Coincidences are a marvellous thing. The very morning after Prime Minister Stephen Harper — answering an interview question from the CBC’s Peter Mansbridge — says that there are cases where he would support capital punishment, evidence in a 100-year-old case, one of Britain’s most famous capital cases, is determined to be false.
You can almost hear someone chuckling somewhere.
First, to Harper: he was being asked a series of questions about where he stands on hot-button issues like abortion and capital punishment when he responded: “I personally think there are times where capital punishment is appropriate. But I’ve also committed that I’m not, you know, in the next Parliament, (there are) … no plans to bring that issue forward.”
In Harper’s defence, I would point out again clearly that he didn’t raise the topic, and he said that he had no interest in introducing the issue in the House of Commons.
Problem is, the answer opens the door just a crack for those who favour the idea of capital punishment — what better time to raise the issue than with a prime minister who sees the world, at least slightly, the way you do? The pot is stirred, whether it was Harper’s intention to mix things up or merely to answer a question as honestly and forthrightly as he could.
Now, to murder most foul and an English execution.
In 1910, Dr. Hawley Crippen was convicted and executed for the murder and dismemberment of his wife — he was arrested after his transatlantic steamer docked near Rimouski, Que., in the company of a new companion, a woman named Ethel Le Neve, who was travelling with Crippen, disguised as a teenaged boy.
The crucial evidence? A body part found in a coal cellar in the Crippen home, which had on it a scar that experts said matched a surgical scar on Cora Crippen’s abdomen.
Game, set and forensic match — after a much-ballyhooed trial, Crippen was hanged.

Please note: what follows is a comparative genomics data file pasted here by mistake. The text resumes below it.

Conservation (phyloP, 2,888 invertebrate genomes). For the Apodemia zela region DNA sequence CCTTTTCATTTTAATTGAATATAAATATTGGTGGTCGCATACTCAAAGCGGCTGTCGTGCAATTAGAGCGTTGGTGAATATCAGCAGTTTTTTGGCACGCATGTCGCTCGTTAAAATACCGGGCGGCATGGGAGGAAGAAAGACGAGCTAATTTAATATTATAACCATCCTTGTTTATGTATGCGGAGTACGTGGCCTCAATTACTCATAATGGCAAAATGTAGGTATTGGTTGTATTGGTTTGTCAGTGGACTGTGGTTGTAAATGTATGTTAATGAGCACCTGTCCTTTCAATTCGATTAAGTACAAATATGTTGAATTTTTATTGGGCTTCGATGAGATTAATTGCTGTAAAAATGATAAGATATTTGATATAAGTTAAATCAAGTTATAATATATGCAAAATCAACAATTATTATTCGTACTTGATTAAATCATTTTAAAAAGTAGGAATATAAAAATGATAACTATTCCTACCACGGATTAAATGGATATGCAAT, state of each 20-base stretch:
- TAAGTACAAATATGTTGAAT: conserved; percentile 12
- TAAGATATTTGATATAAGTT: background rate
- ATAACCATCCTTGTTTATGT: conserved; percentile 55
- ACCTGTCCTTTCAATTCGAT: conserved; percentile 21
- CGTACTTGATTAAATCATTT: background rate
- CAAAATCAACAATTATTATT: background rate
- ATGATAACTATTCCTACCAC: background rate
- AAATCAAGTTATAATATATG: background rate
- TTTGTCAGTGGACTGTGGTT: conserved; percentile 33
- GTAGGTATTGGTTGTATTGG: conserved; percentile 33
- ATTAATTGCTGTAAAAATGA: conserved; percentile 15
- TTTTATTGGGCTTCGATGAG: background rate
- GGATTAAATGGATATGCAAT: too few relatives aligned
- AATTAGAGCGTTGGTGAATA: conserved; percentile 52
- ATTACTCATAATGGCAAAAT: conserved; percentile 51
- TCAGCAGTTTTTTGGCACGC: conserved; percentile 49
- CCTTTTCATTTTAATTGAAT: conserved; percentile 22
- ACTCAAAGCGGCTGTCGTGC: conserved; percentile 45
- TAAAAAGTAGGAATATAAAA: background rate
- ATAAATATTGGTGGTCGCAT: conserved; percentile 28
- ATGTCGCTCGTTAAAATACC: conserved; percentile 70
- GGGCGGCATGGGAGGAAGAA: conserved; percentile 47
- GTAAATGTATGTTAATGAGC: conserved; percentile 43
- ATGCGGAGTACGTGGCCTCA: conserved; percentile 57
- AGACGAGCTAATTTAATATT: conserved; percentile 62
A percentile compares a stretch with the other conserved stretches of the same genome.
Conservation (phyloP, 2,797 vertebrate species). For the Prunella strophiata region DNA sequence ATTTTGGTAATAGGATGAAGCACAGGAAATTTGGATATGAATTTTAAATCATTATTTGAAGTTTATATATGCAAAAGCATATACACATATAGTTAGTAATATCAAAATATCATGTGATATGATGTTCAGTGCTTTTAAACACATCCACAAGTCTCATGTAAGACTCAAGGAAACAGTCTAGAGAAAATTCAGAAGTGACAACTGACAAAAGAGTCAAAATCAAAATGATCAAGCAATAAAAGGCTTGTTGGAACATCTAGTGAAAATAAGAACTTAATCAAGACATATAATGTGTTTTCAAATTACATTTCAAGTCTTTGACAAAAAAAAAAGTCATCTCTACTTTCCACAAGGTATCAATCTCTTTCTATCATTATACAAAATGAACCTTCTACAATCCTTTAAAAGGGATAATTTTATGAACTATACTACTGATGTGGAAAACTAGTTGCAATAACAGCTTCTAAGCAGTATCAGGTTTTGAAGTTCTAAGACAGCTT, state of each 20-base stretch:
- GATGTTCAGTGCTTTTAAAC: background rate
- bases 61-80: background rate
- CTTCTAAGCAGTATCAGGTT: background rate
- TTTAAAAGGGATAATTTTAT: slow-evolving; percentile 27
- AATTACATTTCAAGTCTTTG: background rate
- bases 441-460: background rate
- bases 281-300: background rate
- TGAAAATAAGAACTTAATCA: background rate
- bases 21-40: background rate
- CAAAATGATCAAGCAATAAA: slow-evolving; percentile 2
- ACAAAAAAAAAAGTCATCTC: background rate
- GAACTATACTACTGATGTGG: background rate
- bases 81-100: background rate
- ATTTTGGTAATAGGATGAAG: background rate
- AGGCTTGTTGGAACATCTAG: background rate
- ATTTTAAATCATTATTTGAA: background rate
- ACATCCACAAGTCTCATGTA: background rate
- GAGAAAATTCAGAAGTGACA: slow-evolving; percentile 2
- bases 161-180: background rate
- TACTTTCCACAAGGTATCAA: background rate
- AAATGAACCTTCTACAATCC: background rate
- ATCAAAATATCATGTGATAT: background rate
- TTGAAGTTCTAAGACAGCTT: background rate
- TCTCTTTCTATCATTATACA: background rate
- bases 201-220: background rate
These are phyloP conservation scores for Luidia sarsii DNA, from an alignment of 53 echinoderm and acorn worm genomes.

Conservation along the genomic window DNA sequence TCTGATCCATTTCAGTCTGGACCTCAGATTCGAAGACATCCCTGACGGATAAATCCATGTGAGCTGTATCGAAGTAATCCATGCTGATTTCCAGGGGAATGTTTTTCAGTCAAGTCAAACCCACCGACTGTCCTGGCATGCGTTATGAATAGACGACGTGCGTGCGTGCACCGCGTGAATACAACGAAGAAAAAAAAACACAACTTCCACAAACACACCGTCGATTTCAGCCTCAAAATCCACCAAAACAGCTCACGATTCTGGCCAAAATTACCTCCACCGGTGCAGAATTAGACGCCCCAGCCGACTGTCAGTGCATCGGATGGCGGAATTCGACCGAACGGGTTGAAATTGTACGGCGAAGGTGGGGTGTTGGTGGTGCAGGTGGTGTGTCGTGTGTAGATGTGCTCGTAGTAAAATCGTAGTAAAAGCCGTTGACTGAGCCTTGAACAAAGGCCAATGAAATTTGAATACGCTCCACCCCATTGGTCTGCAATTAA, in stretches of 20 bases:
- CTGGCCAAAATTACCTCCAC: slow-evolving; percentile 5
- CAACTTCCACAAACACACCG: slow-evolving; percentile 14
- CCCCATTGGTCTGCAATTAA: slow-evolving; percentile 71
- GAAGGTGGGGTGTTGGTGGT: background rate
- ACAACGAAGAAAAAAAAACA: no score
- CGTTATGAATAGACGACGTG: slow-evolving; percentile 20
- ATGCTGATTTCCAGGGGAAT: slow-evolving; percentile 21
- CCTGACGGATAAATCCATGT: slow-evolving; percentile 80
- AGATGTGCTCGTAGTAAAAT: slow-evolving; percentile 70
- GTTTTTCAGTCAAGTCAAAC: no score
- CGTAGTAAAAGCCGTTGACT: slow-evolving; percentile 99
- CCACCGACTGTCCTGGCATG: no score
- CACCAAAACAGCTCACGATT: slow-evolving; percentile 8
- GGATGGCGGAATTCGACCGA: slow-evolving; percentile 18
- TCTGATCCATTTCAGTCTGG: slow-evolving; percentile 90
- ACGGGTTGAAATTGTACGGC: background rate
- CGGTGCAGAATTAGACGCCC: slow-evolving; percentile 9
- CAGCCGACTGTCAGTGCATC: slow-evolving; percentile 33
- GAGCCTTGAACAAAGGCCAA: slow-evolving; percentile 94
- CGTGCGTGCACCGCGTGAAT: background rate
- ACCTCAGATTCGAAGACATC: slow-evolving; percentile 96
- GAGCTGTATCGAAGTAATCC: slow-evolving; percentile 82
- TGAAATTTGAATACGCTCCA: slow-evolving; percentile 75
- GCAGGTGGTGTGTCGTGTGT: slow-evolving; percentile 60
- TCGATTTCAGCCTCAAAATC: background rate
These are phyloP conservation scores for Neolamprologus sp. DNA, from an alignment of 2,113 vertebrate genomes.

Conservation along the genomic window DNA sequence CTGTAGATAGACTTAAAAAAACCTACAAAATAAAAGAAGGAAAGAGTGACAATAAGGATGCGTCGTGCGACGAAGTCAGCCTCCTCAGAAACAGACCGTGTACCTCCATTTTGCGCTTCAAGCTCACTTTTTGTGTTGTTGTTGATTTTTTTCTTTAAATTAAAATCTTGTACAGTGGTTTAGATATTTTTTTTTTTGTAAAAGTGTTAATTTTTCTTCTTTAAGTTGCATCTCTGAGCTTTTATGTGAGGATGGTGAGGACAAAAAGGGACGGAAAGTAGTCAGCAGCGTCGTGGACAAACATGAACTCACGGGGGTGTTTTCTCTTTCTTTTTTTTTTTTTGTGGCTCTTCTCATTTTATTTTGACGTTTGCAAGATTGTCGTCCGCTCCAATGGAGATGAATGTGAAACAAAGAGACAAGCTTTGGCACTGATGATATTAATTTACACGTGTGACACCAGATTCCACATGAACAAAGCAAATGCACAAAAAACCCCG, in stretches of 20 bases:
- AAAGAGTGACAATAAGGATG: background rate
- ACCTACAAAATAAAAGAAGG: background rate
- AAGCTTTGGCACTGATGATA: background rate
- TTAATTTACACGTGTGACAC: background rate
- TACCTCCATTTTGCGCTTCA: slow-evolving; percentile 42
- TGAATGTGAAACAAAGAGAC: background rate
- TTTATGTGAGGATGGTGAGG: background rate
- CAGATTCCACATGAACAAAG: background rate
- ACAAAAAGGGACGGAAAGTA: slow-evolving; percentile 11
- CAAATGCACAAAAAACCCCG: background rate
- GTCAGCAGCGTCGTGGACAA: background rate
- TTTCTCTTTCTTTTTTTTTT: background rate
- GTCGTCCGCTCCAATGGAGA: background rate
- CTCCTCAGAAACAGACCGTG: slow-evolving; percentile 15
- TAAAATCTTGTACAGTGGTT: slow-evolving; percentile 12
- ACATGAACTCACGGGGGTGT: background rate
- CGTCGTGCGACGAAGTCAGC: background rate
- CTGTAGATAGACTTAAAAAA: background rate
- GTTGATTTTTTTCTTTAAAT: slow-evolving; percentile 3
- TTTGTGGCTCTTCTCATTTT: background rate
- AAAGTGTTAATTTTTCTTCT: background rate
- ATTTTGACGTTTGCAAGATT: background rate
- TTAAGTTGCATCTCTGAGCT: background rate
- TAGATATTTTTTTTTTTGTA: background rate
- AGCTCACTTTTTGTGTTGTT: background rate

Now for the coincidence.
The morning after Prime Minister Harper’s CBC interview, there were stories across the country about a scientific study that has just been published in the Journal of Forensic Sciences. New research on the evidence, done at Michigan State University, shows that in 1910, the experts were wrong.
Not only was the piece of scar tissue not from Crippen’s wife, it
wasn’t even female tissue. Whose body it was, and how it got in the cellar, is unknown. What is known is that some was hanged without enough evidence to justify the hanging.
Now, back to modern-times.
We’re somewhat unique in this country, in that we’re a small province where, in living memory, there have been three separate murder convictions overturned, convictions that resulted because of flawed police investigations.
The cases — Dalton, Parsons and Druken — don’t need to be gone through in any great detail here, except to say the convictions were egregious enough that a royal commission found flaws in each case that led to each of the men being sentenced to time in prison for crimes they didn’t commit.
Those convictions have had clear and painful results for the men who were later cleared — but at least each of the three has lived to see their convictions overturned, and to receive some measure of compensation for their improper convictions.
Traditionally, capital punishment has ben reserved for the most serious of crimes in this country — murder. The problem with murders is that they tend to be the most spectacular of cases, the ones with the most public interest, and often, the ones where public sentiment has clearly decided how guilty someone is long before the jury rules. The more spectacular the case, the more emotional it is, and the greater the demand for a capital sentence, should that option be available.
Looking back at the three wrongful convictions in this province, it is not hard to conceive that a capital sentence might well have been applied to any one, or any number, of those three.
And what would we be looking at now, in any of those cases?
Tuesday’s news saw a flicker of hope for supporters of capital punishment, and a clear example of why it’s just plain wrong.
Crippen’s family is now looking, 100 years later, for a pardon for his conviction.
One can only imagine that a pardon would be cold comfort to long-cold Crippen, just like it would be cold comfort to anyone who might be convicted and hanged as a result of a mistake.
Mistakes get made. They’ve been made before, and they will be made again. Capital punishment’s just a way of making those mistakes permanent.
Russell Wangersky is The Telegram’s editorial page editor. He can be reached by email at firstname.lastname@example.org.